If you have more than one source of income, and tax is deducted from that income, then you will need a secondary tax code. Your primary tax code only covers your main source of income.
Some may feel that it is unfair they may be taxed at a higher rate on a second income, however those living in New Zealand are taxed on a progressive scale. This means that if it weren’t for secondary tax codes, you may receive an unexpected tax bill at the end of the year.
For example, if your income from each employer was around $30,000, each employer would deduct the correct tax amount namely 17.5%. However, the sum total of income is $60,000, which places you in a different tax bracket as your total earnings exceed 48K. The Inland Revenue would then seek the shortfall.
The current tax thresholds are:
|$0 – $14,000||10.5%|
|$14,001 – $48,000||17.5%|
How do I find out what secondary tax code applies to me?
You can find out your code by using the IRD’s online secondary tax tool or the table below.
|Annual Income||Secondary Tax Code Is Normally…||But If You Have A Student Loan, Use|
|$14,000 or less||SB||SB SL – see “Note” below|
|between $14,001 and $48,000||S||S SL – see “Note” below|
|between $48,001 and $70,000||SH||SH SL|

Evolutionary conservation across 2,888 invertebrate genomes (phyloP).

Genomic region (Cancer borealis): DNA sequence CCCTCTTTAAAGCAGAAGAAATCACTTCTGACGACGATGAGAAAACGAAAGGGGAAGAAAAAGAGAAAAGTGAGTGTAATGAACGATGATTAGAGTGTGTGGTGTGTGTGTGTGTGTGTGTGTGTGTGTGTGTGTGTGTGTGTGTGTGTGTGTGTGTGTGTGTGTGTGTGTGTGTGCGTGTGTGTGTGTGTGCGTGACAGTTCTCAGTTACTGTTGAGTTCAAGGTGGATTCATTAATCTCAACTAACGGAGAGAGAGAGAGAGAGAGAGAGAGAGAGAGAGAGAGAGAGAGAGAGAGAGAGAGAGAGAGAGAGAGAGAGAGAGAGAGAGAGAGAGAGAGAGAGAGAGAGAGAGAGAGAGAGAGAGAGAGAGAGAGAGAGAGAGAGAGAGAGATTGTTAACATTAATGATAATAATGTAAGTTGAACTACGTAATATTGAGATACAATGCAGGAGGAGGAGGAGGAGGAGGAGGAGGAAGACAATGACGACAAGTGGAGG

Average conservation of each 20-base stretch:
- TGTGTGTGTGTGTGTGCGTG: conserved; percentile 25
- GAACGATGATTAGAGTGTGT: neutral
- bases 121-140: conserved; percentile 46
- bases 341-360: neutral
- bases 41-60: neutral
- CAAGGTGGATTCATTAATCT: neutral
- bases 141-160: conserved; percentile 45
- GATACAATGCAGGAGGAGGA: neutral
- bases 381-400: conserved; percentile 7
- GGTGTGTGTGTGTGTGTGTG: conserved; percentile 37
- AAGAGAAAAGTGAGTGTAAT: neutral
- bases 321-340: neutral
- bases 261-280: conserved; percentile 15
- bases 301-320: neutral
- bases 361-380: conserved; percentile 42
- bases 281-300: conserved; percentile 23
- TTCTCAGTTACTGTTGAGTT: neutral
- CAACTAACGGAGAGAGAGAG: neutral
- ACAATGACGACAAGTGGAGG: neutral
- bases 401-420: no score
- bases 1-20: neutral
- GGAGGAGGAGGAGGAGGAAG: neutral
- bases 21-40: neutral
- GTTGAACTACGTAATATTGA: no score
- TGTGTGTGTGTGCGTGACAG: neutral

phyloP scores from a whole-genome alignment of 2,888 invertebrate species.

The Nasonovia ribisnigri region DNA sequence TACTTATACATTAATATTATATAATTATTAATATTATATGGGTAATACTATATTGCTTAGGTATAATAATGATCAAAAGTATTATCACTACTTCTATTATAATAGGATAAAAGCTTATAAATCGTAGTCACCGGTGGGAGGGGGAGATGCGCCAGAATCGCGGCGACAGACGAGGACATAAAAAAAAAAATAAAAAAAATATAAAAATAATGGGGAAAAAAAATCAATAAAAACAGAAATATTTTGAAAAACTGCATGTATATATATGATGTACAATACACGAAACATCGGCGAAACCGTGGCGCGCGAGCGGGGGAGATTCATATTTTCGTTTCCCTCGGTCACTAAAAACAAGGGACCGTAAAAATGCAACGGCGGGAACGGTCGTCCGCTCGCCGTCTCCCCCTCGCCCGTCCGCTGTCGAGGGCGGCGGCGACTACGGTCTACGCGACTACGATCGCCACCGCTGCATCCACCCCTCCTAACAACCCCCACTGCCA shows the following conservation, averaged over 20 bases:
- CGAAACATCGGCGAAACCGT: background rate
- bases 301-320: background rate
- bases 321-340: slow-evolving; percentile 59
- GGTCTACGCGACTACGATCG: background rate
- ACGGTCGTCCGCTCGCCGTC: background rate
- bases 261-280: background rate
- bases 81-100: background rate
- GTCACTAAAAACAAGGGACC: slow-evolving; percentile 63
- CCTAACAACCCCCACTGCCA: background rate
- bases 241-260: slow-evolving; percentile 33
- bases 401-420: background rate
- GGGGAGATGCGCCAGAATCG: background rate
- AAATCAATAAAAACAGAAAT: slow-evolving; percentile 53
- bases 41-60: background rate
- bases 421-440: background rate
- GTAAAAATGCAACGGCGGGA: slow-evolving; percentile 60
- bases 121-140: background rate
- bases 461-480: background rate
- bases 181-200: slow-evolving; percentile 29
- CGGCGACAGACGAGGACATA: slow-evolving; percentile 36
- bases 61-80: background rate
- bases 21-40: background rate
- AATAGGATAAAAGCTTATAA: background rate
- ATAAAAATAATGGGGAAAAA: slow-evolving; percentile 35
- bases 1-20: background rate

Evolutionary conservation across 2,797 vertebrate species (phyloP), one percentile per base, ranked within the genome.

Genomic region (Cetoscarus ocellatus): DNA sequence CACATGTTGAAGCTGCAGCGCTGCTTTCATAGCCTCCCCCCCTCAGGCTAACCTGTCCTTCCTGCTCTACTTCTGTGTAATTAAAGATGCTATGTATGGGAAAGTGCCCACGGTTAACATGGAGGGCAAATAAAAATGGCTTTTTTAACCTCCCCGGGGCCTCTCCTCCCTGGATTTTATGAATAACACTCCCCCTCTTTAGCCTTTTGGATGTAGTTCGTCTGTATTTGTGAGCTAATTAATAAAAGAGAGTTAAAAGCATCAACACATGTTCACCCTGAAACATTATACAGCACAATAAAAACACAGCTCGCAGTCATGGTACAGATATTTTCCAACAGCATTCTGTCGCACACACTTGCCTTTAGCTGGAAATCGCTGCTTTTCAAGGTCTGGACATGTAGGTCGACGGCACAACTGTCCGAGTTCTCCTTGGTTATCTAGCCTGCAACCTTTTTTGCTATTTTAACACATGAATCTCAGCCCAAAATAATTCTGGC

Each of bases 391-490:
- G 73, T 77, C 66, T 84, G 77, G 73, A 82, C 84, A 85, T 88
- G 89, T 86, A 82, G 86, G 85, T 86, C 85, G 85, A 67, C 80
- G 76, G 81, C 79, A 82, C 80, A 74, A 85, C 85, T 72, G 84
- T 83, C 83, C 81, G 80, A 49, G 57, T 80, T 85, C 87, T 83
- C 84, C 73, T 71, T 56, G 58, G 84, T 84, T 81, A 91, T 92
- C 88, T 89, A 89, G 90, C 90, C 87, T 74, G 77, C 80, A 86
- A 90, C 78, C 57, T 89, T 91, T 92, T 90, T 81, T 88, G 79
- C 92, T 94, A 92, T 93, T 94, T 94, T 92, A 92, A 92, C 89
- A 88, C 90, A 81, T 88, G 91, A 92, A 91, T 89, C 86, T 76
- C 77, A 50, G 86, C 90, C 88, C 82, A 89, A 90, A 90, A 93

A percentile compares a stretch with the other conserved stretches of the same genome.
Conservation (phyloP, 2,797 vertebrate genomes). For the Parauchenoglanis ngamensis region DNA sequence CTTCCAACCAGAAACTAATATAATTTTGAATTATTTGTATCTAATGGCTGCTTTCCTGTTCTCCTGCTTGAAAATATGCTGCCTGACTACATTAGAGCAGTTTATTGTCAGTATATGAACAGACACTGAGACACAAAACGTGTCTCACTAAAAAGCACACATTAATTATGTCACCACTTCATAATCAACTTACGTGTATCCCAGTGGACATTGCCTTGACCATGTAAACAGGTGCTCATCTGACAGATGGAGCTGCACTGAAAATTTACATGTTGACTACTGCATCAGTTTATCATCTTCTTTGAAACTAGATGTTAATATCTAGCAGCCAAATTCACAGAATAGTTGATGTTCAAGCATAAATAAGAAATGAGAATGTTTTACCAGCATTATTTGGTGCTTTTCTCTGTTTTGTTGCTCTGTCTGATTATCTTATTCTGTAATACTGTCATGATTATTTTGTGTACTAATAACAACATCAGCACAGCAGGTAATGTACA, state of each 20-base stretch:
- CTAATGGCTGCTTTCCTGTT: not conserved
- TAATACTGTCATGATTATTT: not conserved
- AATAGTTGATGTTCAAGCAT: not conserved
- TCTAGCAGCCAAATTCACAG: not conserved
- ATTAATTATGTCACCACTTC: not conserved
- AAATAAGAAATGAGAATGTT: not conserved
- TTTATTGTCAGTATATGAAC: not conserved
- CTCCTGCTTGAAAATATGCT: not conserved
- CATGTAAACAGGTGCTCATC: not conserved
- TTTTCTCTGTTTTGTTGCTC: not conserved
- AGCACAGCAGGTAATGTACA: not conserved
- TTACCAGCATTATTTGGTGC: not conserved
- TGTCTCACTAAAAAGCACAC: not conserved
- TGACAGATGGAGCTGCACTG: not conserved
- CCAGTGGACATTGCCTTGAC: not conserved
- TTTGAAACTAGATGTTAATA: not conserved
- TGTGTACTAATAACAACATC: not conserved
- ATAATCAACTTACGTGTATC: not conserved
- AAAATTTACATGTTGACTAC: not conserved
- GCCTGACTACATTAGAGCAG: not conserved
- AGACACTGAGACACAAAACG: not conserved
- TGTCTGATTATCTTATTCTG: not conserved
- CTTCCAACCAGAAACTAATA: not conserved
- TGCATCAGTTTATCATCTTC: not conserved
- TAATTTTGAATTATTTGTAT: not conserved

|over $70,000||ST||ST SL|
Further information on the notes can be found on the source IRD page.
Problems you may encounter with Secondary Tax
Most of the time, you will pay the right tax if you’re using the correct secondary code. Problems with over and underestimation can occur when someone crosses one of the tax thresholds.
List of special tax codes in New Zealand
If you get a nasty surprise in the form of a large, unexpected tax bill at the end of the tax year, you might want to apply for a special tax code and rate. Special tax codes are typically used when you face an atypical tax situation.
- A second job
- Another form of secondary income
- An overseas pension
- A rental property or other revenue generating investment
- A contractor receiving schedular payments
The special tax codes in use in New Zealand include:
- SB – used for student loans
- S – used if your annual income from all jobs is between $14,001 and $48,000
- SH – used if your annual income from all jobs is between $48,001 and $70,000
- ST – used if your annual income from all jobs is more than $70,000
- WT – used specifically for contract work
- CAE – used by casual agricultural workers, shearers or shed hands engaged in casual seasonal work on a day-to-day basis, for up to three months
- EDW – used for Election Day workers who are employed on a casual basis immediately before, on, or after polling day.
- NSW – used by seasonal workers in the horticulture or viticulture industries and are employed by a registered New Zealand employer under the Recognised Seasonal Employers’ Scheme.
- STC – A special tax code is a tax deduction rate worked out to suit your individual circumstances.
- SLBOR – Voluntary extra deductions in addition to the standard student loan deductions
- SLCIR – used for required additional student loan repayments
A full explanation of these tax codes can be found here, or if you have further queries, get in touch with MyTax.